In the runup to the 2019 Resource Recycling Conference and Trade Show in New Orleans, we’re offering Q&As with a few of the industry leaders who will be taking the stage.

Kate Bailey

First up is a conversation with Kate Bailey, who helps lead Eco-Cycle Solutions, an organization that helps communities move toward zero waste and a more efficient use of materials. Eco-Cycle also operates a publicly owned materials recovery facility in Boulder, Colo. and has helped contribute to the strong materials recovery ethic in that area of the country.

Bailey, who has been outspoken about the recycling problems caused by some plastic materials, will be speaking on a session called Plastic Realities at the Municipal Level, set for the morning of Wednesday, Aug. 28.

Do you think the U.S. is at a turning point when it comes to recycling?

The U.S. has been facing mounting challenges with waste management for some time, but it took China’s import ban to finally create a crisis that has forced us to reckon with some of these fundamental issues. One of the biggest problems is that we have set up the notion that recycling has to be cheaper than landfills. We have to stop looking at just the end of the pipe and seeing this as “waste management.” We need to recognize that how we use resources and materials is connected to many of our environmental and social issues, and it’s a pivotal part of the solution to reduce climate pollution, protect our health, bolster local economies, and help reduce social conflicts.

What can municipalities around the country do to drive the recycling of more plastics?

Here in the U.S., change comes mostly from the ground up, so cities have a pivotal role to play to drive the recovery of plastics and reductions in plastics use. Here are several key strategies for municipalities:

  • Use their tremendous purchasing power to eliminate their own purchasing of single-use, disposable plastics and push for reusable alternatives whenever possible. They can also give preference to safer, less toxic and more recyclable plastics.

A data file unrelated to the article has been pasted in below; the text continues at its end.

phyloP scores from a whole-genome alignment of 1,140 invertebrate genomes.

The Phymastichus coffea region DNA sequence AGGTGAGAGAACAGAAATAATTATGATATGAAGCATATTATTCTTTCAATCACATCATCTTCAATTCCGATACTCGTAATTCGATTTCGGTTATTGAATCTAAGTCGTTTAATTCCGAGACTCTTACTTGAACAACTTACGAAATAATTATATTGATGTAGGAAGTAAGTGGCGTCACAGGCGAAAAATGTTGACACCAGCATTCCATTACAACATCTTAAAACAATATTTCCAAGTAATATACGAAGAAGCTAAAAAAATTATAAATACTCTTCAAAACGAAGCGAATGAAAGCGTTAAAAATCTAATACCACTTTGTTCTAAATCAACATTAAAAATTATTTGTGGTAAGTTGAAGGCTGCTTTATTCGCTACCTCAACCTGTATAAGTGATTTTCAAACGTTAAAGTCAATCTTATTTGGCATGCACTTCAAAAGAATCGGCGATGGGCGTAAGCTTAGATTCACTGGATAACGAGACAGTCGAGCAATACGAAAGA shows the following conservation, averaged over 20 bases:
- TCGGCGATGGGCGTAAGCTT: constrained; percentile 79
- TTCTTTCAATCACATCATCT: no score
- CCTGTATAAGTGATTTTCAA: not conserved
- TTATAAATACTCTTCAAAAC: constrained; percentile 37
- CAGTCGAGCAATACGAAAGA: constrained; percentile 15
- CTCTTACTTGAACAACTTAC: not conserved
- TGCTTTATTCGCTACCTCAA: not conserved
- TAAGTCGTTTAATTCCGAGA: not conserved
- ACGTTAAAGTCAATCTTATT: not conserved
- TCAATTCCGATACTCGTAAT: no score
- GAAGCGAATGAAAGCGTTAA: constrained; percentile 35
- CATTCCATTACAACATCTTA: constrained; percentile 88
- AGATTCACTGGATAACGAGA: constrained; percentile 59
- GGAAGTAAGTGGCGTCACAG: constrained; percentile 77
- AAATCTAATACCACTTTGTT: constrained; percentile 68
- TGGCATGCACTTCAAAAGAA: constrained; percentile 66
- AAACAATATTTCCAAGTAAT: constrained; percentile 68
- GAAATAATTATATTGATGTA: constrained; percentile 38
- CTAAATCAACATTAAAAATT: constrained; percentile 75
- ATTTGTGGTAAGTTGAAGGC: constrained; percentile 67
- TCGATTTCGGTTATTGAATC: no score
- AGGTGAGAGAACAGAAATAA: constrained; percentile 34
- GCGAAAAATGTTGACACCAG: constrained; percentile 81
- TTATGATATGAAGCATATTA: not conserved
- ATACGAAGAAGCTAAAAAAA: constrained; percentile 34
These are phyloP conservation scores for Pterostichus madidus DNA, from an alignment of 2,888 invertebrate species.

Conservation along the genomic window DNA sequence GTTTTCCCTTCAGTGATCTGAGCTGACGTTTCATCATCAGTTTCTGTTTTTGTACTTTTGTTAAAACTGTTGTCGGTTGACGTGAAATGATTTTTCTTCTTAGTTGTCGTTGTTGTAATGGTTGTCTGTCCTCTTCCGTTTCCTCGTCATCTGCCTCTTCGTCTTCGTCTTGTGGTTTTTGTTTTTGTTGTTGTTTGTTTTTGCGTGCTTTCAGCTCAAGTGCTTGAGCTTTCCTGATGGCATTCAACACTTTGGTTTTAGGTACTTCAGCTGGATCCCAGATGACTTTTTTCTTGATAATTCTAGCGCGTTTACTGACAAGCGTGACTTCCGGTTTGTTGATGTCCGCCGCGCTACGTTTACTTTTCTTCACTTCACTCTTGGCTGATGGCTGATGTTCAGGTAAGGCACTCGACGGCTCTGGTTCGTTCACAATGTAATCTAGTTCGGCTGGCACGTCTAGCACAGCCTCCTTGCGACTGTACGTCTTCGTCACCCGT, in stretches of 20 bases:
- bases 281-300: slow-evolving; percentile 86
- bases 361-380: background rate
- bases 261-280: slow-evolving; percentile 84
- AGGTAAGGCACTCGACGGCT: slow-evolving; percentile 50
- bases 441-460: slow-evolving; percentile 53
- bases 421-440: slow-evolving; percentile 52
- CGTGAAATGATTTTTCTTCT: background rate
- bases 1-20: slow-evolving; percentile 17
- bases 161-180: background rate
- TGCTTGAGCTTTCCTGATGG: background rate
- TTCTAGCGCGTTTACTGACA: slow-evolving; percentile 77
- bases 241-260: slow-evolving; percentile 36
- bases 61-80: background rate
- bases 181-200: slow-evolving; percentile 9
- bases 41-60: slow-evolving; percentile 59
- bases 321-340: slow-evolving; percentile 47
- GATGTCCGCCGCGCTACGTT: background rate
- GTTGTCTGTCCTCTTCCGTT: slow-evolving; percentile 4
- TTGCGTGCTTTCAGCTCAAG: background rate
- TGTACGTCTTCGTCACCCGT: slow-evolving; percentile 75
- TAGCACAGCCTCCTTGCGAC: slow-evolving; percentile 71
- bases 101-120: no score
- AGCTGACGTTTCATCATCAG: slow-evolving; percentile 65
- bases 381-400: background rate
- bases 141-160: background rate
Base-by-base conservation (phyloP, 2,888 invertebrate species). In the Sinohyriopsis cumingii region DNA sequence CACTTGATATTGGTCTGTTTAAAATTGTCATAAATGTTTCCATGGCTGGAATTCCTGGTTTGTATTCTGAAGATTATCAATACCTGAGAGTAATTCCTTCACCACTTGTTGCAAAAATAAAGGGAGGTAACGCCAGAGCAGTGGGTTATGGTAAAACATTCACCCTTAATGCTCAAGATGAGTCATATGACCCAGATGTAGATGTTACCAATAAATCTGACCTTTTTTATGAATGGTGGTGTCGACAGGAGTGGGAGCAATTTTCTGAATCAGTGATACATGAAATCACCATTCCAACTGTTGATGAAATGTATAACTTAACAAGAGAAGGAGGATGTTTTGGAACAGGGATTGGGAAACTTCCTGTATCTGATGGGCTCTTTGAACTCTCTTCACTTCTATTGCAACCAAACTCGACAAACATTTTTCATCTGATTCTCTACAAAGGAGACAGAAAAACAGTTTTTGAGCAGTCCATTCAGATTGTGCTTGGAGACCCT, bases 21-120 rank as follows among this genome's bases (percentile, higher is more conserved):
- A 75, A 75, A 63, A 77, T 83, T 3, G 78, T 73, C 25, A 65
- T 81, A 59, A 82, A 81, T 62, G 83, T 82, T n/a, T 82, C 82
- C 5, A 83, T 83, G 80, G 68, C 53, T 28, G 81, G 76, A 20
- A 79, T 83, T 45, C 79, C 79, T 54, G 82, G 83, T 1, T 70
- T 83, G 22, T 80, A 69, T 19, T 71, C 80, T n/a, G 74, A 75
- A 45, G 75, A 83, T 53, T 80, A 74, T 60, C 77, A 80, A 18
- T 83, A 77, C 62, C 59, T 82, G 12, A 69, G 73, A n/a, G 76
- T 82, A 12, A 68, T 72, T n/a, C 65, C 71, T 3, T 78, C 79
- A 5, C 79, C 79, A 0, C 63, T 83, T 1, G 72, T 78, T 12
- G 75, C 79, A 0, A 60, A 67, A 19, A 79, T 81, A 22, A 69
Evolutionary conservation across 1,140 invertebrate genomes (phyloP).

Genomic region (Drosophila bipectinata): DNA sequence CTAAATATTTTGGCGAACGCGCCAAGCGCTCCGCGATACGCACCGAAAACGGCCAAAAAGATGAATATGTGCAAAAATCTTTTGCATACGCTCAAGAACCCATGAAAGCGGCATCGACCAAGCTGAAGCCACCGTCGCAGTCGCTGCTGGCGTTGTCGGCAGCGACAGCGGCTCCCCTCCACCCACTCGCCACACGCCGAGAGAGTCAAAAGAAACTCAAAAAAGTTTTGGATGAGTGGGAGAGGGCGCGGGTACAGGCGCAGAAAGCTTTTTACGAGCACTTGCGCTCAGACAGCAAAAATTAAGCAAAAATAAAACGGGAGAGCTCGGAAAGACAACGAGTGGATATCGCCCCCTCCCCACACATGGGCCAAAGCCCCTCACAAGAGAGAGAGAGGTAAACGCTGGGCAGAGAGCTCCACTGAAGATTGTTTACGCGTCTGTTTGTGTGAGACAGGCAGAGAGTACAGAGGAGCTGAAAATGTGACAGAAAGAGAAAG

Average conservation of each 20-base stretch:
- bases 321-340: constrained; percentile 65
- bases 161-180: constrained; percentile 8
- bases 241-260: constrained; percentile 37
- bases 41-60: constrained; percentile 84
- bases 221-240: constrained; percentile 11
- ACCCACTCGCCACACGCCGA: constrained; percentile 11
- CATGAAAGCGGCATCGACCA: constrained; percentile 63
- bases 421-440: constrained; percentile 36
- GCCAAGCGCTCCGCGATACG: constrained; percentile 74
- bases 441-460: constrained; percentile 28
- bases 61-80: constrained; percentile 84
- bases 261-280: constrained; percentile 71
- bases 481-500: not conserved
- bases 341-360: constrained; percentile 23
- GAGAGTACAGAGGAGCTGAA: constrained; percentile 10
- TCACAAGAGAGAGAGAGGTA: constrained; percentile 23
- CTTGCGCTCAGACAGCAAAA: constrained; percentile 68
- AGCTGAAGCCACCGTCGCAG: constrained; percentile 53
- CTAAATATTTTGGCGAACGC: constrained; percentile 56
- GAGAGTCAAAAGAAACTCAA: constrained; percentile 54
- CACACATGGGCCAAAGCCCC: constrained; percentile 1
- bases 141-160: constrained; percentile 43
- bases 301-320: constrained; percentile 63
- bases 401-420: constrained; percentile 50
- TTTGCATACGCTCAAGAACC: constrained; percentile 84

• Make recycling options more accessible and convenient for all residents, including apartment dwellers, and for all businesses as well.
  • Update their climate action plans and greenhouse gas inventories to include the climate impacts of consumption through consumption-based accounting. Currently, most cities don’t recognize recycling as a critical solution to address climate change because most of the impacts of our consumption occur outside of the cities’ boundaries. Recycling is one of the fastest, cheapest and most cost effective local actions to reduce GHG emissions now while we work on longer term changes to our transportation and energy systems.

“Some of these promises [by plastics stakeholders] have been made before and not fulfilled, so I think we have to find a way to hold these companies fully accountable for their impacts.”

What should the plastics industry do to support this effort?

Plastics companies have their backs up against the wall right now – no company wants their product littering the oceans and beaches. They are making a lot of bold promises to do more with recycled content, investing in recycling programs and setting goals to recycle all their containers. But some of these promises have been made before and not fulfilled, so I think we have to find a way to hold these companies fully accountable for their impacts.

In addition, I would suggest four strategies that would accelerate meaningful change: invest in new business models that promote reuse over recycling; commit to globally phasing out avoidable, single-use plastics most likely to cause marine litter, as currently being required in the EU and Canada; replace Nos. 3, 6 or 7 plastics with more recyclable, less toxic resins; and support efforts to include the full costs of their product in the price paid by consumers, so the externalized costs of production and disposal are no longer borne by cities and residents. These efforts could include a carbon tax,  a plastics tax or producer responsibility policies.

Bailey will be speaking on the Plastic Realities at the Municipal Level plenary session Wednesday, Aug. 28 at 8:30 a.m. Other panelists include Michael Sangiacomo, president and CEO of Recology; Zeina El-Azzi, chief development officer and senior vice president at Brightmark Energy; and Tim Ponrathnam, material scientist in the consumer packaging division at Berry Global.

Head to for the full schedule of events and to register today!


2019 Resource Recycling Conference and Trade Show